{Sunday Musings} Top Ten Assets I Consider When Writing Ancient Egyptian Gods or Goddesses

Descendants of Isis TrilogyMy writing is steeped in ancient Egyptian mythology. The Descendants of Isis trilogy focuses on the myth of Isis and Osiris while in Dark Reflections I weave the myth of Sekhmet and the Eye of Ra into my vampiric world. Additionally, Astyr from Bly is connected to Geb, ancient Egyptian god of the earth, and Nut, ancient Egyptian goddess of the sky. And, as of this post, I’m working on another new adult novel that focuses entirely on the ancient Egyptian gods and goddess.

When writing characters that based on ancient Egyptian gods and/or goddesses, there are ten aspects from ancient Egyptian mythology I take into consideration:

  1. Appearance: Based on ancient Egyptian beliefs, a god’s or goddess’s image is that of perfection. They look neither too old nor too young. Their body is at the peak of their physical physic; slender and well-toned. Their skin made of gold.
  2. Unusual Eye Traits: After Horus’s left eye was damaged by Set and restored by Thoth, it represented the moon while his right eye represented the sun. The Eye of Ra also represented Sekhmet who, according to one myth, was born from the fire of Ra’s eye when set his fiery gaze on the earth.
  3. Heka or Magic: Each ancient Egyptian god or goddess is able to wield their own magic, depending on their skills and specific role in ancient Egyptian culture. For example, Isis used her abilities to heal, see into the future, and with the secret name of Ra, call on the power of creation.
  4. Advanced Knowledge: Many myths give the ancient Egyptian gods and goddesses credit for bestowing knowledge to the people of Egypt. Thoth taught them how to write. Osiris taught them how to irrigate the land, make wine, and bake bread. Isis taught them magical remedies and medicine.
  5. Symbols of Power: Many of the gods and goddesses of ancient Egypt are depicted carrying symbols such as the ankh or was scepter. They are very much like wands, which can be used to direct their magic. But also, they were symbols of status, like Osiris’s crook and fail.
  6. Shape Shifting Abilities: Most often, the Egyptian gods and goddesses were depicted to have the body of a man or woman with the head of an animal or insect. But, other times, the gods or goddesses can also be depicted in full animal form such as Horus as a falcon or Anubis as a jackal. Or they can be in human form with animal traits, such as Hathor, a woman with the cow ears. Or they can appear human in mummy form, such as Osiris and Ptah. Or they could be completely human in appearance, such as Isis or Nephthys. These different depictions give rise to the concept that the gods and goddesses can take on multiple forms.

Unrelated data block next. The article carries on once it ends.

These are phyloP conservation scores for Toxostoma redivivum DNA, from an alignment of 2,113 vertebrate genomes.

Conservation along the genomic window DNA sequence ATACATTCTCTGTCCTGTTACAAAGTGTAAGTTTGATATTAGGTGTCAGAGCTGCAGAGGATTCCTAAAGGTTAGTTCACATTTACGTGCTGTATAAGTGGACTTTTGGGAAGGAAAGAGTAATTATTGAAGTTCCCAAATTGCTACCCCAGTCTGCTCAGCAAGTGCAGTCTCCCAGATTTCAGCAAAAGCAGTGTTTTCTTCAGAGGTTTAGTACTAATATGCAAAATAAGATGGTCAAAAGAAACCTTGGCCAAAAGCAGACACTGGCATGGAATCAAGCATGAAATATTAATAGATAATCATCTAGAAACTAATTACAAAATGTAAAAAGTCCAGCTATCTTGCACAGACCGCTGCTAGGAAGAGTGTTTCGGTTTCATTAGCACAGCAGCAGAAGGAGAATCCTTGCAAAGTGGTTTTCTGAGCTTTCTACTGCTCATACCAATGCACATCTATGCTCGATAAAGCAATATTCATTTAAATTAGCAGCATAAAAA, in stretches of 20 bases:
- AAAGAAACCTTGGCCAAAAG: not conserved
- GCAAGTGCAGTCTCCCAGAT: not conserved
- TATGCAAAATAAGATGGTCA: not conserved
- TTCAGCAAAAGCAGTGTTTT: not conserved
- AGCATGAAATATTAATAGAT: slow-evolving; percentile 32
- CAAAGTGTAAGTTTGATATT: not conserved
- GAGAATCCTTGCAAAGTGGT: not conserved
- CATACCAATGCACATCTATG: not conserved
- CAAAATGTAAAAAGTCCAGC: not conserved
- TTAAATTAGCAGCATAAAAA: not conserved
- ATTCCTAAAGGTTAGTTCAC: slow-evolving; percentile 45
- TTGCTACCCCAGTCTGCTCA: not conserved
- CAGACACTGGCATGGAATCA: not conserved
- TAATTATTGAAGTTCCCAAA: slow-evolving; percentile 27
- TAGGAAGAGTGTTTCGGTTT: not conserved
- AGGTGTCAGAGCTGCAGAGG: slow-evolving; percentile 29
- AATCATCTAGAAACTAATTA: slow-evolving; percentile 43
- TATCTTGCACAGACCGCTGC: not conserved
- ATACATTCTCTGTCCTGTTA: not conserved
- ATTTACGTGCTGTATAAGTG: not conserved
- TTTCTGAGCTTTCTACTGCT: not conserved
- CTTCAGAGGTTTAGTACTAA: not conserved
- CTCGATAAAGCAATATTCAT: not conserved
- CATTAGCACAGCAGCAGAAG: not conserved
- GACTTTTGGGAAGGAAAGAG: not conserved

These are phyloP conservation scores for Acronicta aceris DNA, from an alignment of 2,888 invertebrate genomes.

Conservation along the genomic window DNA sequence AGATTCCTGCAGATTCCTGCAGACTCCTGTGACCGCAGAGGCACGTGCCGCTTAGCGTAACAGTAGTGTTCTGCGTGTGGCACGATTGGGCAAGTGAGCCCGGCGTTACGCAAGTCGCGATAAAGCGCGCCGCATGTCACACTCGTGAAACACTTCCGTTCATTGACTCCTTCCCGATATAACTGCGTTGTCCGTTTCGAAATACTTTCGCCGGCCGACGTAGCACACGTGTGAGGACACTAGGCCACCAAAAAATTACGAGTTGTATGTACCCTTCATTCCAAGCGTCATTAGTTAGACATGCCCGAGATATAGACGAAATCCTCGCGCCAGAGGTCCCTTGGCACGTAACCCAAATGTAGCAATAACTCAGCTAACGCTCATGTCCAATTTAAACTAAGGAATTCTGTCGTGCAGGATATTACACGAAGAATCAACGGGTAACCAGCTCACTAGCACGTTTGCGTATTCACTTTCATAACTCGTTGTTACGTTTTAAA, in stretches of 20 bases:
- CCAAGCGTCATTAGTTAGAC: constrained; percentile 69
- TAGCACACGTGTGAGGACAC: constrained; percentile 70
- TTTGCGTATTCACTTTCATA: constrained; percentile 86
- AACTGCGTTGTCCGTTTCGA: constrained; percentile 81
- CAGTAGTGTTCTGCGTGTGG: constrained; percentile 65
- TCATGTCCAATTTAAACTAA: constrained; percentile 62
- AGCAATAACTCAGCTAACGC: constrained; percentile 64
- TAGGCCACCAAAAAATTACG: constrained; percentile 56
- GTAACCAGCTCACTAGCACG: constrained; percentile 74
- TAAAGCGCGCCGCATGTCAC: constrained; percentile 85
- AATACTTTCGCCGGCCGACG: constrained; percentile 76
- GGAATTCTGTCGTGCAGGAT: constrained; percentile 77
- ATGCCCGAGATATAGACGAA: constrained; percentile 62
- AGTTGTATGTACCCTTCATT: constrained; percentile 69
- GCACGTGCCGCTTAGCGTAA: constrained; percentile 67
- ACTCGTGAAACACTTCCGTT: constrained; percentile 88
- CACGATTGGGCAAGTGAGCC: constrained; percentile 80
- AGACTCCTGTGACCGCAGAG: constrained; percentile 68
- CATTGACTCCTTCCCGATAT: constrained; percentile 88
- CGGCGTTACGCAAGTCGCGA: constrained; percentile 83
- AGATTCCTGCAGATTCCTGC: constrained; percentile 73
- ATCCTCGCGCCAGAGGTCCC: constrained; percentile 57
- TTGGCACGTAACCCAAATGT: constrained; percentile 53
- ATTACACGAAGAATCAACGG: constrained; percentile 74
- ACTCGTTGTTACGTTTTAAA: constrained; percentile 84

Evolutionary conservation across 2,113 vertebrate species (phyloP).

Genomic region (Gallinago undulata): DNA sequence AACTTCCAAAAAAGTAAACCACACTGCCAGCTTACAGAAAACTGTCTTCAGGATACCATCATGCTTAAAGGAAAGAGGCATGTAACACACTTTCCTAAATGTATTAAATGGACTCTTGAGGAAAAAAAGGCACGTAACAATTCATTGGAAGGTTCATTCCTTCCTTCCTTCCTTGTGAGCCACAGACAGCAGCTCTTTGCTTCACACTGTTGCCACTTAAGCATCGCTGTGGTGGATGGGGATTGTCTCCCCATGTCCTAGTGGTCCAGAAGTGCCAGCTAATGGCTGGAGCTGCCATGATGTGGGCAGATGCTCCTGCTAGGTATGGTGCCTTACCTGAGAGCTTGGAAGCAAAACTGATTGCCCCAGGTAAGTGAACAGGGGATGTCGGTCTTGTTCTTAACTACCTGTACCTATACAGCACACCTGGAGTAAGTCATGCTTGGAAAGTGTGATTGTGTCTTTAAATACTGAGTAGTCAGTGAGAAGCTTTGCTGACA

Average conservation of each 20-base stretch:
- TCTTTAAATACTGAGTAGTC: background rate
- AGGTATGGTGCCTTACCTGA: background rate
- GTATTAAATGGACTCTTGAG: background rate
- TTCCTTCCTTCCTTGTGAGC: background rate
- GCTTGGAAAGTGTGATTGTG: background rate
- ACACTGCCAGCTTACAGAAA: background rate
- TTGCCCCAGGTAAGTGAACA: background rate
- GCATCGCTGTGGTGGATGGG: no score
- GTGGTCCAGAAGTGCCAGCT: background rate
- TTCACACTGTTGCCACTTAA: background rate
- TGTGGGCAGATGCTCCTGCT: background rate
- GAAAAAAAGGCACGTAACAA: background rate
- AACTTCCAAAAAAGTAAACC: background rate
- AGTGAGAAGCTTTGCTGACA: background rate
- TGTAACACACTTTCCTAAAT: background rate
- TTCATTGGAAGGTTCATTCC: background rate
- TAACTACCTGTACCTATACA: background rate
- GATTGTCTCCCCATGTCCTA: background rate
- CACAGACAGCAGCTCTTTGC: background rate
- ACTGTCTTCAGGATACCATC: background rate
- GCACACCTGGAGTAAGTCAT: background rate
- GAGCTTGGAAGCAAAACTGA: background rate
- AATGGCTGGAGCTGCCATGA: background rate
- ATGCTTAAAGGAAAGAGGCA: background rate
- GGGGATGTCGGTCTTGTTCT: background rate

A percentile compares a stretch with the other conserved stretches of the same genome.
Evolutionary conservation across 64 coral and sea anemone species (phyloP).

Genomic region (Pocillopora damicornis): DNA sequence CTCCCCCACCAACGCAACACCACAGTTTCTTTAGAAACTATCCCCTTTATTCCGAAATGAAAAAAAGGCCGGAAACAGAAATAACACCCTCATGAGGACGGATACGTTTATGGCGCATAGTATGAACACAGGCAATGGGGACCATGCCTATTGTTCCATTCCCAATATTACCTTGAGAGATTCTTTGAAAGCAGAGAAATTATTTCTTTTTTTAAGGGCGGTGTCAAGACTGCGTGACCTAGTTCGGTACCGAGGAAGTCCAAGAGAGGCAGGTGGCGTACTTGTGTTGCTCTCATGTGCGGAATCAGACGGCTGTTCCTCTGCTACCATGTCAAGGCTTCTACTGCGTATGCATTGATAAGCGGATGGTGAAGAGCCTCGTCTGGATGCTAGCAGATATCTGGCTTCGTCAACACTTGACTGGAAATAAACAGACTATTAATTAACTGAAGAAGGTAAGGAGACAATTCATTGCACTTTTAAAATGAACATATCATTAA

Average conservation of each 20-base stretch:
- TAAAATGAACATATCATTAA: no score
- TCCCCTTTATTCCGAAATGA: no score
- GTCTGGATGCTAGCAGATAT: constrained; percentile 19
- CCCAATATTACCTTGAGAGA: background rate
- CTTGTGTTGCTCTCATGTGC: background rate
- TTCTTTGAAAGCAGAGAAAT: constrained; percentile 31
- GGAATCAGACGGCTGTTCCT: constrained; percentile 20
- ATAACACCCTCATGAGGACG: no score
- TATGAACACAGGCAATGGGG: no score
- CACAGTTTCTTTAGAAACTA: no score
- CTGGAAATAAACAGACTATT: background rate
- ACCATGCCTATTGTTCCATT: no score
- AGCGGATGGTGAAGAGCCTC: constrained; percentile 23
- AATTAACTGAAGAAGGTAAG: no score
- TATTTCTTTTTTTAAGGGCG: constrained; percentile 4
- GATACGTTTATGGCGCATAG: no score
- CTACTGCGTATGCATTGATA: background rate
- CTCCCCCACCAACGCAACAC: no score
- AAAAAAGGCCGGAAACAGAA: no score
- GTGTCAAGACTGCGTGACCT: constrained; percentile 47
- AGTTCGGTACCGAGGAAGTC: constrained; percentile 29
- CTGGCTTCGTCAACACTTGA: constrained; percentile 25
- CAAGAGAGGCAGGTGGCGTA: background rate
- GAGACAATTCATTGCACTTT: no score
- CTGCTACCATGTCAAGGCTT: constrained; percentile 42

7. Eternal Life: Eternal life is not just for the gods and goddesses. Anyone could reach eternal life, and despite their otherworldly appearance, the gods and goddesses were very much human. They lived and they died. Yet, eternal life isn’t the same as what we think immortality is today. Eternal life is that a god’s, goddess’s, or person’s name and shadow live on. This can be through hieroglyphics, temples, images, and/or statues. Any of which ensure that the god, goddess, or person can continue to live on in the afterlife. However, if their name and images are completely destroyed, then the god, goddess, or person is erased from existence.
  8. The Ability to Move between Worlds: Whether physically or spiritually, gods and goddesses seem to have the ability to move between (and even through) the living world, Duat, and Amenti. Many gods and goddesses use false doorways as portals for their souls, and then possess a shadow (a statue or image left in the living world). Others, like Ra, have the ability to move through what are called Gates of the Horizons to move through the layers of Duat and bring forth another day.
  9. Dream Manipulation: Thoth is most known for this ability. Dreams were considered messages from the gods and goddesses, and Thoth’s priests were known to interpret them.
  10. Followers: Not all ancient Egyptian gods and goddesses had temples built in their honor. Some were merely worshipped in people’s homes as household gods. Others played a role in mummification and the journey into the afterlife. But if it weren’t for the people’s belief in these gods and goddesses, they would have never survived. Even thousands of years later, their images and names live on through scientific discoveries and our imaginations.